New Haven


RESIDENTIAL TREATMENT PROGRAM AND BOARDING SCHOOL FOR TEEN GIRLS, AGES 12-18

At New Haven, we base our treatment decisions on a simple question: What would I want for my daughter?

We know that underneath her struggles – whether with an eating disorder, substance abuse, trauma, or another challenging emotional issue – your daughter is still there, waiting to be discovered, loved back to wholeness, and reunited with her family. After fifteen years working together, our treatment team is one of the most experienced in the field of girls’ adolescent treatment. We know from experience that girls struggling with complex emotional and behavioral issues need access to a variety of proven therapies. Experience has also taught us that even the most clinically sophisticated approaches to treatment are only effective if those delivering them come from a place of connection, compassion, and hope.

Daniels Academy


A premier residential program & school for young men ages 13 to 18 with learning differences.

(801) 979-6294

Daniels Academy is a small home-style residential program & school that provides both academic and emotional support to teenage boys, ages 13-18, with learning differences.  Each component of the Daniels Academy program is designed to support the development of executive functioning and relationship skills.

Daniels Academy believes in seeing each student individually. Every student receives an individualized education and treatment plan. Daniels Academy strongly emphasizes the integration of meaningful relationships coupled with clear and concise expectations, and dependable routines and structures.

Daniels Academy values authenticity and strives to provide experiences and lessons that easily transfer to life at home, work, or school.  To help the treatment experience generalize into life back home, students spend time in local communities nearly every day.

The Vive! approach is different


We help families flourish through therapeutic mentoring for young people combined with supportive coaching for their parents. Our mentors and parent coaches wrap support around the whole family, offering experiential, real-time support, where it counts the most—in the family’s own environment rather than in an office or program setting.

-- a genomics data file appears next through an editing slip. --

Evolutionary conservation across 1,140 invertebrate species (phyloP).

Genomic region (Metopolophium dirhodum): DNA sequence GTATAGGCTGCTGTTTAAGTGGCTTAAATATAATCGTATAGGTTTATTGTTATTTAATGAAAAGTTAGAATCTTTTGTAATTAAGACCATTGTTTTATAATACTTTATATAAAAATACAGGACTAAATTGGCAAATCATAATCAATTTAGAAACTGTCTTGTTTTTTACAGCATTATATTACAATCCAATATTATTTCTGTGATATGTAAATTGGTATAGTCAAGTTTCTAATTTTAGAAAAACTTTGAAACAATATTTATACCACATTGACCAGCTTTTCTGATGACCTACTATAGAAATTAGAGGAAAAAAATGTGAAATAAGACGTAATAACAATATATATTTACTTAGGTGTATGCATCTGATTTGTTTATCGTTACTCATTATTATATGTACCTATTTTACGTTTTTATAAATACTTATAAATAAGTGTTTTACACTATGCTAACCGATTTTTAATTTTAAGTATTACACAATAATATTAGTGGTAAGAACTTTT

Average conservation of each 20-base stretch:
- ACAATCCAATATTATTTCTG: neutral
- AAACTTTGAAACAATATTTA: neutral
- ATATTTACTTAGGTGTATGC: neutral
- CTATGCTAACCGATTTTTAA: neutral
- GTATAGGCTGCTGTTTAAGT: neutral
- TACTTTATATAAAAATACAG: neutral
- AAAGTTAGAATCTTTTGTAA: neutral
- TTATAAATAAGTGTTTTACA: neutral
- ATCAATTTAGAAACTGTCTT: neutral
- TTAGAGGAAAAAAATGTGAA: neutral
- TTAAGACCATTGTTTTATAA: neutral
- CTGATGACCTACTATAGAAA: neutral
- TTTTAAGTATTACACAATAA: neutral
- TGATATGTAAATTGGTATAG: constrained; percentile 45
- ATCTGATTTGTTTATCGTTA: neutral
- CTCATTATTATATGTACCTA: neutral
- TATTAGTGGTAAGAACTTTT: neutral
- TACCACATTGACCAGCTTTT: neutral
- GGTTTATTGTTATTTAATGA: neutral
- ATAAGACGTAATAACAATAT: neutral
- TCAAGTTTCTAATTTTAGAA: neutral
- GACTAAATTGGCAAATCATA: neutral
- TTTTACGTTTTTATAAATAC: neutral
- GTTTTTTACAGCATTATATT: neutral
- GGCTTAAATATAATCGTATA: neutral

Vive supports young people and their families who find themselves struggling with a difficult transition or life event, or who are experiencing mild to moderate emotional issues. Vive clients benefit from personalized support but are not currently in need of residential treatment. At Vive, we believe that young people and their parents need support. For this reason, Vive delivers a powerful combination of mentoring and parent coaching directly to your family where you live, work, play, and go to school. Therapeutic mentors work directly with young people in their real world setting (whether they are living at home, college, or independently) rather than in an office or controlled environment.

Mentors stay connected! They are available not only by appointment but also by email, text message, and telephone for those stray questions, issues, or just to connect. Parent coaches are similarly available to parents in real-time and by appointment to provide practical, compassionate support to parents when it’s needed. Vive’s integrated family services have proven effective for teens, young adults, and parents in all stages of life.

Call us at 1-800-261-0127 for pricing in your area.

Shelterwood is a licensed therapeutic boarding school


THERAPEUTIC BOARDING SCHOOL DESIGNED TO HELP TROUBLED OR STRUGGLING TEENS

Is your teenager struggling? Are you looking for qualified, compassionate support, continued education, and a safe harbor for your teen away from peers and other influences at home and school? We invite you to learn more about Shelterwood.

We understand how to transform a vision for a new life and new positive thinking in your child into reality. Shelterwood is a licensed therapeutic boarding school.

We believe that every interaction with teenagers in our care is a therapeutic opportunity that helps them change their behaviors and motivations from the inside out.

Shelterwood provides individual, group, and family therapy along with an accredited school for at-risk youth. Unlike traditional boarding schools, we are uniquely equipped to treat struggling adolescents that may be spiraling out of control. Shelterwood is designed to provide excellence in academics right along with life-changing therapy. Our program for teens is a year-long journey which fosters dynamic growth through small class sizes, one-to-one mentoring, small group discussions, recreational activities, and day-to-day living in community.

Built on our love for Jesus, we walk alongside hurting teens and help them reconnect with their families and build healthier lives.

Redwood Grove Transitional Systems


Redwood Grove Transitional Systems began working with families in 2006, when our founder, Dr. Tolen, sought a way to help his residential treatment clients return home with minimal chance of relapse.